Gavin Busuttil-Reynaud: Exactly. The low-hanging fruit for technology is around efficiency and it is one area that I recommend we should investigate. In our knowledge-rich curriculum we do lots of testing of knowledge. We should do that MCQ on screen, but I argue that it should not be a sessional test at the end of a course. It should be a test-when-ready model, to get away from the inherent unfairness of what if you have a bad day and all the rest of it, so you come in a good frame of mind, sit down, take a test. That is the model that places will move to as we use more formative assessment as people work through schools. There are massive advantages for technology in assessment because there is a lower threshold on the burden of proof of 100% accuracy and 100% reliability, the weight that comes to bear on a single-time sessional assessment in GCSE.

Lord Knight of Weymouth: We had single-level tests that I think when I was the Minister got knocked on the head back in the noughties. There were issues attached to that with the amount of pressure it applied to teachers and the system. Do you think technology allows us to lessen those and essentially do more formative assessments that encapsulate, in a more granular way, the way you are talking about in Wales?

The Chair: In answering that question about formative, can you perhaps say whether ChatGPT will be an obstacle to the use of more formative assessment? Will students have an opportunity to interfere with that?

Gavin Busuttil-Reynaud: You can interfere with formative assessment, but the point you have to get across, particularly from the formative point of view, is why would you bother cheating? I have lots of conversations with teachers about it. Well, we have adaptative assessment, so if you cheat, you will get harder questions and you will have to cheat better and better. All you will do is get a report at the end that suggests things that you appear to be able to do well and things that you should probably work on. That will be patently rubbish if you got someone else to do your homework or you cheated.

If we look at things like ChatGPT that are generating open input, it is quite interesting and I would turn it around. I would generate a ChatGPT answer to a question and then tell someone to critique that response. That is a very high-order skill that you are testing there, so it is about building that kind of technology into your testing. Once you go beyond efficiency, I think there are some very interesting opportunities in technology for assessment to assess the skills that at the moment do not happen. We talk a lot about work skills, the classic things. If you are in a work environment, the first thing you do is produce something, give it to someone else and ask for criticism and feedback. They probably have a discussion with you. You reflect on that, you produce a revision, you then send a second version out and so on. That is all about setting up a structure for how you would do something.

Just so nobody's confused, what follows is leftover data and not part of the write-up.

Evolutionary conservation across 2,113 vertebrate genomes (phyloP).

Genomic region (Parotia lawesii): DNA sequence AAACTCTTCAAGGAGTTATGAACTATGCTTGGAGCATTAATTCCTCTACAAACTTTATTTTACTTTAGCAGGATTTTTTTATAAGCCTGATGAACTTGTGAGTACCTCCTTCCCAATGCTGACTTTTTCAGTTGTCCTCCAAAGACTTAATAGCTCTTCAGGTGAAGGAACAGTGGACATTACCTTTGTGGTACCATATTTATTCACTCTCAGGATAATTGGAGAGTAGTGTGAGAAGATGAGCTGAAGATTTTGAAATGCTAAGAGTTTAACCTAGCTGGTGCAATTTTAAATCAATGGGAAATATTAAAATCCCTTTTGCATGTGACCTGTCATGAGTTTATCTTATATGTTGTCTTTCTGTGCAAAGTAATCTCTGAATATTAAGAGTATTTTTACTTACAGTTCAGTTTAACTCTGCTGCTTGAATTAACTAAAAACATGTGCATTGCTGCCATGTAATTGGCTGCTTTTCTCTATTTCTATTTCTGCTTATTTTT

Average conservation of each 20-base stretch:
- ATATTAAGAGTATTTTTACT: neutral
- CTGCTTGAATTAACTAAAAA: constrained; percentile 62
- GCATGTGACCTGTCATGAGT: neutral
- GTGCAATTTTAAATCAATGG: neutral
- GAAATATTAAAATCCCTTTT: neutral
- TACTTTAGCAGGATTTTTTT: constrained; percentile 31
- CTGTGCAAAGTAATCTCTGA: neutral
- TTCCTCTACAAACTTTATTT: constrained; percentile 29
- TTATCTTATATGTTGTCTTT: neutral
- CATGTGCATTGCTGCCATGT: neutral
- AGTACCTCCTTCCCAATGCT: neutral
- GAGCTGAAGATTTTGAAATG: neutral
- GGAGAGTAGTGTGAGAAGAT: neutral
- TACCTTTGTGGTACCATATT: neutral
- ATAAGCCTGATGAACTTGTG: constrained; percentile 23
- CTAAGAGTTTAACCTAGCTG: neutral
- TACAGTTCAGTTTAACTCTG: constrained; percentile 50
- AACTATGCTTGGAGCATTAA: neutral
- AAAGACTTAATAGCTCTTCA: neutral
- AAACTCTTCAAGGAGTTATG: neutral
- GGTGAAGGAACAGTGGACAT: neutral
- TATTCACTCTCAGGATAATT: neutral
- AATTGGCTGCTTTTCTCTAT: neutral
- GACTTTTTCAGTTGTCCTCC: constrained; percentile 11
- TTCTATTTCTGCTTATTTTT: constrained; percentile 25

QCA, Edexcel and Goldsmiths University did all of this in GCSE between 2005 and 2009. It was the E-scape project. It was technology-enabled so you had this structure and this framework for doing this in a craft design technology setting. You used tech devices to take pictures of what you were doing and show what you had shared and it recorded who gave what feedback and so on. It generated a naturally occurring evidence portfolio, which went through and then it was graded using a comparative pairs judgment system using work from Alastair Pollitt that put it on a scale.

That is the kind of thing that is the modern, new skills—well, the skills have been around for ages, but it is the modern approach to an assessment that I think is excellent. It only happens when you have technology because that is the only way you can separate out who has done what. I think there are huge opportunities for things like that going forward.

The Chair: Thank you. We may need slightly shorter answers because I still have a number of people to come in. Who has not come in yet? Tim, have you come in on this? Very briefly, please.

Tim Oates: I will be quick. We have looked at the history of cheating in examinations. There was very interesting cheating in the Chinese civil service exams in the fifth century. You have to make sure that you are getting the response from the person in whom you are interested. That has obtained throughout the history of assessment; it will obtain forever. There are issues of authenticity and making sure that you are getting inside the person’s head, inside the person’s performance. We are in a strange time with generative AI.

Research shows that the speed of writing and the speed of reading are extremely important for your educational progression. We are taking the foot off the accelerator with writing. As we move to digital assessment, we are not emphasising the acquisition of keyboarding skills, so kids are being held back from being able to express what they think and what they know. The AQA work that is going on at the moment on the implementation of digital assessment in schools shows that school readiness is a very important issue: the availability of technology and the management of that technology.